Tuesday, October 26, 2021

Jora Vision: Telling tales with tech

Jora Vision helps bring theme park design skills to cultural attractions

by Simeon van Tellingen, Jora Vision

ABOVE: Jora Vision’s concept drawing for the Los Piratas de Bacalar cultural tourist attraction in Mexico. All images courtesy of Jora Vision

Dutch company Jora Vision, known for creating immersive experiences for theme parks and museums, has recently been applying its expertise for the benefit of cultural and corporate attractions. Seeking new ways to bring their stories to their audiences and enhance their status as tourist destinations, more and more visitor centers and museums are exploring and embracing immersive, theme park storytelling techniques as an alternative to traditional exhibit design. Having designed and built several such immersive experiences, Jora Vision has established itself as a leader in this market.

Jan Maarten de Raad

“We are very proud to pave new ways for cultural attractions to bring their stories to life,” explains Jan Maarten de Raad, CEO at Jora Vision. As an example of this approach, he cited the Young Rembrandt Experience in Leiden. “We were asked by the city of Leiden to create a new immersive experience about Rembrandt, in the house where he actually received his first painting lessons,” says de Raad. “We used a combination of decor and projection mapping, and the story is told from the perspective of Jacob van Swanenburg, Rembrandt’s teacher. “The combination of video, audio, music and decor is working very well; most people leave the experience touched – and some even with goosebumps!”

Creating storytelling environments

A distinguishing element of Jora Vision’s approach, compared to traditional museum design methodology, is the concept of placing the guest in a particular space, within a specific time period and for a specific reason. This is a concept which has been applied to theme parks for a long time, but less so in cultural attractions. “We used this approach for ‘Mon Beaujolais’ in Hameau Duboeuf,” explains de Raad. “Visitors enter a replica wine cellar and sit on one of the benches because a storm is brewing and they need shelter. Meanwhile, the vineyard owner enters the room and tells the story and history of the Beaujolais region. These stories come to life all around the room, thanks to the combination of large projection screens integrated within the show sets and video projection mapping on top of these show sets.”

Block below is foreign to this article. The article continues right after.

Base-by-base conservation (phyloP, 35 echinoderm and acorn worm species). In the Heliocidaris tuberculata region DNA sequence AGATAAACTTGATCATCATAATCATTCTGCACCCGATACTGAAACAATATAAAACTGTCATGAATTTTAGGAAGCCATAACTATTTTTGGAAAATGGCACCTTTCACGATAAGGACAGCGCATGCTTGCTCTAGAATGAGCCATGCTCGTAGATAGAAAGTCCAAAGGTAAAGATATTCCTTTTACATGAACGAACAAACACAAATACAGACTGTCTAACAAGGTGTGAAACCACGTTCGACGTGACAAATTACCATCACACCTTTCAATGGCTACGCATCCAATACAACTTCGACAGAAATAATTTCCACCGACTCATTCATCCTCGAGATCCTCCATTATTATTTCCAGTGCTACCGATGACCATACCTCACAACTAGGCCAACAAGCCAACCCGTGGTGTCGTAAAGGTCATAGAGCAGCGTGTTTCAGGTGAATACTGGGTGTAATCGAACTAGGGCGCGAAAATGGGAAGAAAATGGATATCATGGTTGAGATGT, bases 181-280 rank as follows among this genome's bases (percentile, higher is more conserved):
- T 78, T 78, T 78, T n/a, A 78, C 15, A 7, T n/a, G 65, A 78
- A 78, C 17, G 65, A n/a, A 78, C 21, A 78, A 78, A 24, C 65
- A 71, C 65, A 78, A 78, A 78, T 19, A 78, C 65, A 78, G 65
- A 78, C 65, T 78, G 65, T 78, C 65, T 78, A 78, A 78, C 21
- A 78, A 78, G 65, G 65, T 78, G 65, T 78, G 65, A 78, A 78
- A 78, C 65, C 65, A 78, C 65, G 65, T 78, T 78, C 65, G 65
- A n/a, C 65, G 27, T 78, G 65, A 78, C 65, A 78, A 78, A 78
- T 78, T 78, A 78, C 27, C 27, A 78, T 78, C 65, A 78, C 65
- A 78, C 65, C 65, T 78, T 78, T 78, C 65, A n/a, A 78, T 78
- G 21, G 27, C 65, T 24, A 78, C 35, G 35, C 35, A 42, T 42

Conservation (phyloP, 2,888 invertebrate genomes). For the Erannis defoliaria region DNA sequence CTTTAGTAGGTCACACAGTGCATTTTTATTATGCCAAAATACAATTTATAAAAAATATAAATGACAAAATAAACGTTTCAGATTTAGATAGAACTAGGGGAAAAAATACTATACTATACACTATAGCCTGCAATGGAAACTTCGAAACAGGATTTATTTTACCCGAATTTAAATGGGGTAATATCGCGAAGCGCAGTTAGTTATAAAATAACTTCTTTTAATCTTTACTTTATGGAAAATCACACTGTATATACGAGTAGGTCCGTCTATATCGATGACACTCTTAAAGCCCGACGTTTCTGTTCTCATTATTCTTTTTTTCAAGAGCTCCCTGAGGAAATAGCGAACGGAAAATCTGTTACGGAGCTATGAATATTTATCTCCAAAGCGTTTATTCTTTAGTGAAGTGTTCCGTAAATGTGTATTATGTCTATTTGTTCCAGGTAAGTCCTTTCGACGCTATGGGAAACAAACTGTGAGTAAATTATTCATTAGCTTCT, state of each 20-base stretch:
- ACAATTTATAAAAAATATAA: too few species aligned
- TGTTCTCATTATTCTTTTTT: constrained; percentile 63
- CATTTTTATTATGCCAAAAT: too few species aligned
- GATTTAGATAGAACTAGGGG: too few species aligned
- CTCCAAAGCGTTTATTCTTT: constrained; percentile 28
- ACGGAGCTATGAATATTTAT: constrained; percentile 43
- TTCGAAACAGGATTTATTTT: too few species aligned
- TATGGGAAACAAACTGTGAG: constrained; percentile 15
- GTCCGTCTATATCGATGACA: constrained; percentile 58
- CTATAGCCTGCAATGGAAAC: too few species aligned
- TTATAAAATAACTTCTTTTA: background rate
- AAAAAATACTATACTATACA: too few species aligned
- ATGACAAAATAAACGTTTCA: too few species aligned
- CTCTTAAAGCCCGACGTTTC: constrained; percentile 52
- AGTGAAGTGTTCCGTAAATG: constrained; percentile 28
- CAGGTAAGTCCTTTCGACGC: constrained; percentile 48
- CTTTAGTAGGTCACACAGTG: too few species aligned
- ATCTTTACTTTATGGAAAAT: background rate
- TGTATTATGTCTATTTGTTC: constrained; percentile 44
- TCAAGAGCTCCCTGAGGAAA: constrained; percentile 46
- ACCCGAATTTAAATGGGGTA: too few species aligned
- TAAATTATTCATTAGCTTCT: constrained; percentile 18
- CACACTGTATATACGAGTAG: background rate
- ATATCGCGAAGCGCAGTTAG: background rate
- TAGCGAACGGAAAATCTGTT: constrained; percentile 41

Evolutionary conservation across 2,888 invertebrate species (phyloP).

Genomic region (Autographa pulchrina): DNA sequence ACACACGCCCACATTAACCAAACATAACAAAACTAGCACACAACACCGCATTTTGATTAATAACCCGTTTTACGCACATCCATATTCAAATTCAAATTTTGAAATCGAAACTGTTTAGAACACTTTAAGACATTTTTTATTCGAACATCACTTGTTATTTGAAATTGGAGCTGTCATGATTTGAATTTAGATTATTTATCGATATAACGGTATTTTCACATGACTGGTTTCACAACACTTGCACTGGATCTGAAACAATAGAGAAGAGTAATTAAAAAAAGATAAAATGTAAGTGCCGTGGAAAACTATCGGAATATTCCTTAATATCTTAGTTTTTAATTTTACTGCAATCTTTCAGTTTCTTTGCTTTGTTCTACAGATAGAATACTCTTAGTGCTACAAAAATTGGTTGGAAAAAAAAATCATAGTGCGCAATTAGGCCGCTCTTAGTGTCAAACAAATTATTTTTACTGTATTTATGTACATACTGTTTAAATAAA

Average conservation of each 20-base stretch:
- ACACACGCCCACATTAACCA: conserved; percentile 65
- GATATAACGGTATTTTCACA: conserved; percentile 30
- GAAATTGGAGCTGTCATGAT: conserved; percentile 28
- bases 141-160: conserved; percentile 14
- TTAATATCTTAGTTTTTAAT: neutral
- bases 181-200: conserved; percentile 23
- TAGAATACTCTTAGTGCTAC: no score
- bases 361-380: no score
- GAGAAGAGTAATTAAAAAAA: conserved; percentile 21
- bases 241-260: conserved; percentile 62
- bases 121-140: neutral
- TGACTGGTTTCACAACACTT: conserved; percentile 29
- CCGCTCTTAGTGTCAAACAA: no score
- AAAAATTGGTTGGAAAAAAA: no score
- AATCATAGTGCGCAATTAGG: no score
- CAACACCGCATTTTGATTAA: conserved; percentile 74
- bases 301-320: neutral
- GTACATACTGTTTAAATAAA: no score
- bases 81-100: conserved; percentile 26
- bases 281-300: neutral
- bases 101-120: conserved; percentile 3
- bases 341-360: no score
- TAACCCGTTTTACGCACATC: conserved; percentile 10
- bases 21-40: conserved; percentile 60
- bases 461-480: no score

TOP: Mon Beaujolais in Hameau Duboeuf places visitors in the vineyard house in the midst of a storm. BOTTOM: The Young Rembrandt Experience in Leiden places visitors in Rembrandt’s painting school in Leiden, Netherland

Many projection mapped experiences are outdoor, non-story-based shows with images that appear on the exterior of big buildings. Sometimes mapping is used as an indoor effect on shapes or screens. In this attraction the projection mapping is used on a themed show set specifically designed for this purpose and used subtly to magically bring to life what is being explained.

New projects in Mexico and China

Another cultural tourist attraction Jora Vision recently developed on a larger scale is “Los Pirates de Bacalar in Mexico.” This 5,000-square-meter stand-alone attraction has been designed to be part of the retail, dining and entertainment district of the Amikoo theme park complex in Cancun, Mexico. Los Piratas de Bacalar will feature a 50-minute walk-through and ride experience, a fully-themed buffet restaurant and a merchandise shop, all based on the rich pirating history of the Mexican Riviera Maya. The real fortress of Bacalar, Fuerte de San Felipe, built by the Spanish Navy in 18th Century, served as the inspiration for the multi-million-dollar attraction.

“This attraction is one of the most spectacular we ever designed,” explains de Raad. “It not only includes theming, video mapping and animatronics, but also a complete ride system and actors that play different roles throughout the walkthrough experience.”

Additionally, the Jora Vision team is currently working on a new project, still in development: the Panda Museum in Chengdu, China. The project is an initiative of the Chengdu Giant Panda Breeding Research Base, the most renowned and biggest institution for Panda research and protection. The jury of experts praised and therefore selected Jora Vision’s proposal, out of a series of other competitive international designs, as winning company to design the new museum experience.

“We are proud that not only theme parks but also tourist attractions and local entrepreneurs are looking to us to help create immersive experiences,” concludes de Raad. “We love unique and meaningful stories and are thrilled to combine our skills with the knowledge of local organizations and companies regarding the creation of tourist attractions. We look forward to creating many more attractions in the future.” • • •

Simeon van Tellingen is creative director for Jora Vision. Visit joravision.com.

Joe Kleimanhttp://www.themedreality.com
Raised in San Diego on theme parks, zoos, and IMAX films, Joe Kleiman would expand his childhood loves into two decades as a projectionist and theater director within the giant screen industry. In addition to his work in commercial and museum operations, Joe has volunteered his time to animal husbandry at leading facilities in California and Texas and has played a leading management role for a number of performing arts companies. Joe has been News Editor and contributing author to InPark Magazine since 2011. HIs writing has also appeared in Sound & Communications, LF Examiner, Jim Hill Media, and MiceChat. His blog, ThemedReality.com takes an unconventional look at the attractions industry. Follow on twitter @themedreality Joe lives in Sacramento, California with his fiancé, two dogs, and a ghost.

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